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Sunday, 19 February 2017 - 5:54pm

Published by Matthew Davidson on Sun, 19/02/2017 - 5:54pm in

This week, I have been mostly reading:

  • Density, sprawl, growth: how Australian cities have changed in the last 30 years — Neil Coffee, Emma Baker, and Jarrod Lange in the Conversation: Melbourne may well be the exemplar for inner-city rebirth. More than any other Australian city it demonstrates the 30-year turnaround from inner-city decline to densification. […] While the turnarounds in Sydney, Brisbane, Adelaide and Perth have been less marked than in Melbourne, they are all no longer “doughnut cities”. This means that where people live in these cities has changed. Australia’s cities are now more densely populated – and we are much more likely to live in inner areas than we were 30 years ago.
  • Too old to work, too young to die — Warwick Smith in the Monthly: Age discrimination is already rife in Australia, with over a quarter of older job seekers reporting being affected by it. When you combine this with the push to lift the Age Pension access age to 70, the rise of contract and casual employment, and the current and projected impact of technology on the demand for skills, the situation for many older workers looks grim. If you’re an older woman, trying to return to the workforce after raising children, then things are going to be particularly hard for you.
  • An optimistic view of worker power — Bill Mitchell: [A] past national Greens leader in Australia told me that it was too politically difficult to challenge the neo-liberal macroeconomic consensus (even if my criticisms of that consensus were valid), it just distracted voters from their main message, which was unambiguously progressive in both the social and environmental context. I pointed out to that leader that by accepting the austerity narrative as the norm for responsible fiscal conduct, even if his party gained office (which it will never do in our two-party system), they would be unable to initiate their progressive social and environmental agenda because they would have hamstrung themselves in a neo-liberal macroeconomics.
  • The best lesson I ever taught — James Page in On Line Opinion: And so the discussion continued for 40 minutes. The issues included the role of religion within education, the nature of scientific fact, the nature of religion and faith, and the role of education itself. I continued to stand at the edge of the classroom, silent, and ready to intervene and perhaps commence the formal lesson. Yet that never happened. At the end of the 40 minutes I thanked the two discussants, and reminded the students of an upcoming assignment.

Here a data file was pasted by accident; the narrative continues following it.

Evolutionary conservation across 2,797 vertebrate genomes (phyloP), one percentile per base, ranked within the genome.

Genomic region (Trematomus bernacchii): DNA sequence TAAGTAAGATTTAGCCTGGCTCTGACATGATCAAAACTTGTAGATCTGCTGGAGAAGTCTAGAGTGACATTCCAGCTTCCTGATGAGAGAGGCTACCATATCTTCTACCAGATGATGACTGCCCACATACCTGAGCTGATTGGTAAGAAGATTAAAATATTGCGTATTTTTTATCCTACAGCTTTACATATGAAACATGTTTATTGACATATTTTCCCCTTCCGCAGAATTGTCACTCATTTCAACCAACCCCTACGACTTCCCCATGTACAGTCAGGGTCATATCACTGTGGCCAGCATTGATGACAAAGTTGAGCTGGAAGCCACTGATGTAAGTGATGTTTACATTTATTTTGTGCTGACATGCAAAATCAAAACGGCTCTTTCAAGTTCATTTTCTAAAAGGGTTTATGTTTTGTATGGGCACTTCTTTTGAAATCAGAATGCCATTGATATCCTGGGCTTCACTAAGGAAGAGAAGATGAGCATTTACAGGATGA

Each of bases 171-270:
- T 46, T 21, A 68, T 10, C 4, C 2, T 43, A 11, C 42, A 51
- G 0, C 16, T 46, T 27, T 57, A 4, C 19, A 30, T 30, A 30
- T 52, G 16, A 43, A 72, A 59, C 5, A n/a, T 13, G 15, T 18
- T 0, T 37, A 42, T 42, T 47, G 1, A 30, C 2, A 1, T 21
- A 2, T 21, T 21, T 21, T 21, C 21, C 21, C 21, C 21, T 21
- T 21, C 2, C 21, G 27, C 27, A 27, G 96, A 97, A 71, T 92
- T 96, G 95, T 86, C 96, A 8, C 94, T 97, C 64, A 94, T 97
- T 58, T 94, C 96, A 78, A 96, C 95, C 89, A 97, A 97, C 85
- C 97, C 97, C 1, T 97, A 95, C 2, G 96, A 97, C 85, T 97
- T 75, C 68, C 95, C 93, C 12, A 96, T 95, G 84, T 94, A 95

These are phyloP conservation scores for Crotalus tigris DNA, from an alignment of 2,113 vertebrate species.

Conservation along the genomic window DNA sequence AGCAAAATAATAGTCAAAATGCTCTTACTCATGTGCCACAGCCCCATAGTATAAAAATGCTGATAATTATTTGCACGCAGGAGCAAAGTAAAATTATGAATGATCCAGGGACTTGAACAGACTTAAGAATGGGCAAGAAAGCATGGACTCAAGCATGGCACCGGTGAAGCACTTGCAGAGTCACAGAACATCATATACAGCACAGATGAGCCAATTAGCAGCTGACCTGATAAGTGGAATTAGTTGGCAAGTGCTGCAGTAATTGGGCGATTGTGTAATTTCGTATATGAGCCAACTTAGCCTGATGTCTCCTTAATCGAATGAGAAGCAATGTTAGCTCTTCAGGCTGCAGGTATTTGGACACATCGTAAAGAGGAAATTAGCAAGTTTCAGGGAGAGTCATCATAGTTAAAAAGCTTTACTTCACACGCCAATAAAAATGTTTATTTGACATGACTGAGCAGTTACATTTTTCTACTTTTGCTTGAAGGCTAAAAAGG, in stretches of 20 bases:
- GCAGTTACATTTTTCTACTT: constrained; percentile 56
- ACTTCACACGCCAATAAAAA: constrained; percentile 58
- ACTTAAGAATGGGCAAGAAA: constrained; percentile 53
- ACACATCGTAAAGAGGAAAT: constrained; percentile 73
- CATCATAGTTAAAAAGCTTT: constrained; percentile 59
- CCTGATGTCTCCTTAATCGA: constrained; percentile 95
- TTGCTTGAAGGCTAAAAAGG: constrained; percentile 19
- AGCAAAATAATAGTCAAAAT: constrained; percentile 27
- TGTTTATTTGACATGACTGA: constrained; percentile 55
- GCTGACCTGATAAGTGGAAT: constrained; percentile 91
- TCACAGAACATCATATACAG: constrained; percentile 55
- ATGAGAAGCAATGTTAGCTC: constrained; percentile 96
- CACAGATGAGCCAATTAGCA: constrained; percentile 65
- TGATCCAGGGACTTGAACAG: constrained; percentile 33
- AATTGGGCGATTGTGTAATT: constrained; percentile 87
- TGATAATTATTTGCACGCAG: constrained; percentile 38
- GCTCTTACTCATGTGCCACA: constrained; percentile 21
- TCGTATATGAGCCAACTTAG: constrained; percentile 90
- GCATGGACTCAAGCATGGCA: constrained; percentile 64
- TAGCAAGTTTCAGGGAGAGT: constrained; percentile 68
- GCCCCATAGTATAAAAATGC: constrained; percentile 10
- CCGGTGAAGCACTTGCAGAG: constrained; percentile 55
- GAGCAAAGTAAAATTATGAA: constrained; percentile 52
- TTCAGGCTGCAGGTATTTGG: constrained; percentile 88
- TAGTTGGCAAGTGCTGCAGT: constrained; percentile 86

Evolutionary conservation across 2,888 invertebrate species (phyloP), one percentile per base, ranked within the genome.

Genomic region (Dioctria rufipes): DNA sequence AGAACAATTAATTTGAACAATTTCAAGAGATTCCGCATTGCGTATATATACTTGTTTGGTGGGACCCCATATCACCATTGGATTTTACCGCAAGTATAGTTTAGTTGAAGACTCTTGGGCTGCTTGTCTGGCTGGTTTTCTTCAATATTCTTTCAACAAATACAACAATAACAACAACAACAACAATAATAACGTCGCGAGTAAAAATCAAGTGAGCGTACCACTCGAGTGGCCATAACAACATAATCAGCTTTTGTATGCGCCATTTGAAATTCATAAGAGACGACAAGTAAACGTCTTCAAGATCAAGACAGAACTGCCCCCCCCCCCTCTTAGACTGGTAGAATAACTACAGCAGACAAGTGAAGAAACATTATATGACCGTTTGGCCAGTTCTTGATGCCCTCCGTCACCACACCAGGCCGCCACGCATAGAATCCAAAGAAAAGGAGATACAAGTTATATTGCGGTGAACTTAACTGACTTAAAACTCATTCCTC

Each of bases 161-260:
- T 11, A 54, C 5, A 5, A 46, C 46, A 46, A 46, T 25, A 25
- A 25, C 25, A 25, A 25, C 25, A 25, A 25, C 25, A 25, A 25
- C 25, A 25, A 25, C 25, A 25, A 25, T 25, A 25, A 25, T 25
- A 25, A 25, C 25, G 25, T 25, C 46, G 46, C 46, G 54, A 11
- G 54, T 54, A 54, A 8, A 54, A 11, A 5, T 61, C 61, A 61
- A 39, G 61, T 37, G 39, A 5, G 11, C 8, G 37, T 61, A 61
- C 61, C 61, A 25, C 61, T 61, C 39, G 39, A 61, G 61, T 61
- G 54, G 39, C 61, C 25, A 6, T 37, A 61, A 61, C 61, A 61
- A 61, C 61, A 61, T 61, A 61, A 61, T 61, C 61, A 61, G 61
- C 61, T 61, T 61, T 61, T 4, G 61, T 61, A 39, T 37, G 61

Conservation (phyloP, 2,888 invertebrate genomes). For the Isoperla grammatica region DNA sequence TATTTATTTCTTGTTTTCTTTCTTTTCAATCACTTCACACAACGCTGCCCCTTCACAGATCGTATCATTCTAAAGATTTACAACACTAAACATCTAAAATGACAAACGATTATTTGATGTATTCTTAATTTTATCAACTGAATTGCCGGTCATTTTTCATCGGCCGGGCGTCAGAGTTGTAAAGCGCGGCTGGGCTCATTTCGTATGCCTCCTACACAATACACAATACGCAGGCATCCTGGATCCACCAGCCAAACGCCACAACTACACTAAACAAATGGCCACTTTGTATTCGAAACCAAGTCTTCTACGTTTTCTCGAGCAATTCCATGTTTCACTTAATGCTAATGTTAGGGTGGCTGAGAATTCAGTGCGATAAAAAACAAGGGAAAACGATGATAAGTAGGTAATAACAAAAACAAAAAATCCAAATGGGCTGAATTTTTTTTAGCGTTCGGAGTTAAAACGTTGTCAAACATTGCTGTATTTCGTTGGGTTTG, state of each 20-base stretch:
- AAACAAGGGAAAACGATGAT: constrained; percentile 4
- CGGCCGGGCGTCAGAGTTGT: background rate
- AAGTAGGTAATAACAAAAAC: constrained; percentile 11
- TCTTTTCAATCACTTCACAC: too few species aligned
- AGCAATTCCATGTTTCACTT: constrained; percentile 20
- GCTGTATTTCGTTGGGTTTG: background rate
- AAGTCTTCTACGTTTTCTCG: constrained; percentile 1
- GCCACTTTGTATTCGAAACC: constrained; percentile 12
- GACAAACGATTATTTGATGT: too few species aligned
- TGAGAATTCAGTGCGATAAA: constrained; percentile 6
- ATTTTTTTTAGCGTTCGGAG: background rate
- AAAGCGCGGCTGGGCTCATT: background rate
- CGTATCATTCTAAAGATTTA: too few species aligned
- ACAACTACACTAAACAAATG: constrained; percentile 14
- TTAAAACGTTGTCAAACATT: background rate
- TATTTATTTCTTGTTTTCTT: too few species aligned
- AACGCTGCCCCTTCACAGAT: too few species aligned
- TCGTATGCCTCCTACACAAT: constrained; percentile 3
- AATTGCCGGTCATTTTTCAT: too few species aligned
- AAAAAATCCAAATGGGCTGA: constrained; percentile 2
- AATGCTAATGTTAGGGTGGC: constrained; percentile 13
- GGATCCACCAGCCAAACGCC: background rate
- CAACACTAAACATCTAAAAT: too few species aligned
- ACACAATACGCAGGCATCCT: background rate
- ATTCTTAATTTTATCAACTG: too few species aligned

• Lack of Demand Is the Economy’s Problem, Not Automation — Dean Baker: From a worker’s standpoint it doesn’t matter if they lose their job because a robot can do it better and cheaper or because a new assembly line only needs half as many workers to produce the same number of cars. In both cases they have lost their job, the specific cause doesn’t affect their economic circumstances. […] We do have a problem of a weak labor market, with employment rates for prime age workers (ages 25-54) still well below their pre-recession levels, but this is a problem of inadequate demand in the economy. There is little reason to believe that if we generated more demand through larger government deficits or smaller trade deficits we would not have more jobs.
  • An Undergraduate’s Question about Economic Policy — Thomas Palley: Neoliberals try to close down the space of political debate and social possibility by excluding all except neoliberal ideas. The tragedy of the past forty years is they have been succeeding. In the academy there is a neoclassical monopoly, and in politics Labor and Social Democratic parties have been captured by the Trojan horse of the Third Way, creating a neoliberal political monopoly.

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